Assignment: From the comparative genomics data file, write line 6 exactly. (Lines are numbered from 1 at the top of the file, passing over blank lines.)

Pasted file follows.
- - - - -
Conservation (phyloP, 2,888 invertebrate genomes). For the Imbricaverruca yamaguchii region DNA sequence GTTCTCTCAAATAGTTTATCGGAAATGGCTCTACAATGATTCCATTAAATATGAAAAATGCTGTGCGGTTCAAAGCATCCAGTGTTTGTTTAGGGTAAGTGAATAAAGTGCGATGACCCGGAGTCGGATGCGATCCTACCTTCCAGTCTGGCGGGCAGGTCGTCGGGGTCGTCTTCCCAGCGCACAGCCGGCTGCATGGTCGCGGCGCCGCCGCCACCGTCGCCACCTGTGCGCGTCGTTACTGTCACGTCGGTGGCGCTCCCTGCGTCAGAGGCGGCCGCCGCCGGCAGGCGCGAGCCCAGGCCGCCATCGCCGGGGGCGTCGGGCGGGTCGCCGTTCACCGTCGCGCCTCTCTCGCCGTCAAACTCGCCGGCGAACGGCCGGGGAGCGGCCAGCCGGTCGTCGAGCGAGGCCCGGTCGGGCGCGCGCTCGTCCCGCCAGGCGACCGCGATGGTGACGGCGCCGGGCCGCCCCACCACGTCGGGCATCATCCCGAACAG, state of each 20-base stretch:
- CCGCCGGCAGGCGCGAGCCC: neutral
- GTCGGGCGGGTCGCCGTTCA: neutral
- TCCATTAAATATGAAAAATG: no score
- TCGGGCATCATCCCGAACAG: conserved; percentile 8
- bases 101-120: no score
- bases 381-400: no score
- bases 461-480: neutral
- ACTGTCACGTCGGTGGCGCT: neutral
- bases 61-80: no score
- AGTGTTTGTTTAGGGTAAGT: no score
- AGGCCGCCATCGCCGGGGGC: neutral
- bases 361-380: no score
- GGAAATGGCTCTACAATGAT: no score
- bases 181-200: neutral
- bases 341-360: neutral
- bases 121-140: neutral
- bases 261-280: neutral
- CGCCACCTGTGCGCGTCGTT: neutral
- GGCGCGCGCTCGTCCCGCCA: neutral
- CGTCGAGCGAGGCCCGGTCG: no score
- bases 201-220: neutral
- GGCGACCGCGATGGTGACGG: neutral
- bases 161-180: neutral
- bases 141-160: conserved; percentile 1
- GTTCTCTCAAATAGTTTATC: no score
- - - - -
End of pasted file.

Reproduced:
- bases 101-120: no score